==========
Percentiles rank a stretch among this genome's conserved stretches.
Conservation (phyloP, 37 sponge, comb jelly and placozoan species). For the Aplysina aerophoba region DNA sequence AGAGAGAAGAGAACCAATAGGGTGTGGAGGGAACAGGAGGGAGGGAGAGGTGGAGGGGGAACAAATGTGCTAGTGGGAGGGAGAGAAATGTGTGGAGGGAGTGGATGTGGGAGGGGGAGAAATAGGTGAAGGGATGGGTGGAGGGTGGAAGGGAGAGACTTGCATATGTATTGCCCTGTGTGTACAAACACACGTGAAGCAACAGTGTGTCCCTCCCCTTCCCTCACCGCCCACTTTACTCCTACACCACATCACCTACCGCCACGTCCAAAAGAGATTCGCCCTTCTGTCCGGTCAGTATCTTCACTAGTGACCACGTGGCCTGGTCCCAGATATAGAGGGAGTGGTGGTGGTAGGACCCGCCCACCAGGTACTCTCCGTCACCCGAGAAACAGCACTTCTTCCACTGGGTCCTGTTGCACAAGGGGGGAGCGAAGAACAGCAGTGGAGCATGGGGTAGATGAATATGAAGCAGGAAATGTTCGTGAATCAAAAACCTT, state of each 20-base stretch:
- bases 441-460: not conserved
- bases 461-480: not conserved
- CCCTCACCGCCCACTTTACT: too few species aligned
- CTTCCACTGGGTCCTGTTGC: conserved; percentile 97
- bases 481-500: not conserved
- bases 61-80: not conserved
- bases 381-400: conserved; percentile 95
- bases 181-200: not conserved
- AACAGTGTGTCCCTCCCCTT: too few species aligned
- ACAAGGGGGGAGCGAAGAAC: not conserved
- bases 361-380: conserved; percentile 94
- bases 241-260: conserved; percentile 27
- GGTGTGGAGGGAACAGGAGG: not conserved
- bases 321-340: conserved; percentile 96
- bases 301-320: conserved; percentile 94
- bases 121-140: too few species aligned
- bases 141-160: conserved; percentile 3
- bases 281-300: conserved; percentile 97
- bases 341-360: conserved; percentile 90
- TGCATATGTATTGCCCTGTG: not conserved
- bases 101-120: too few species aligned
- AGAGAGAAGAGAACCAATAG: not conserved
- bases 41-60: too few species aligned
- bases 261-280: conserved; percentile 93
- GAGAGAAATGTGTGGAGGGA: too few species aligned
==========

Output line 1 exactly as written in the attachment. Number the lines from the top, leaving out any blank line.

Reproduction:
Percentiles rank a stretch among this genome's conserved stretches.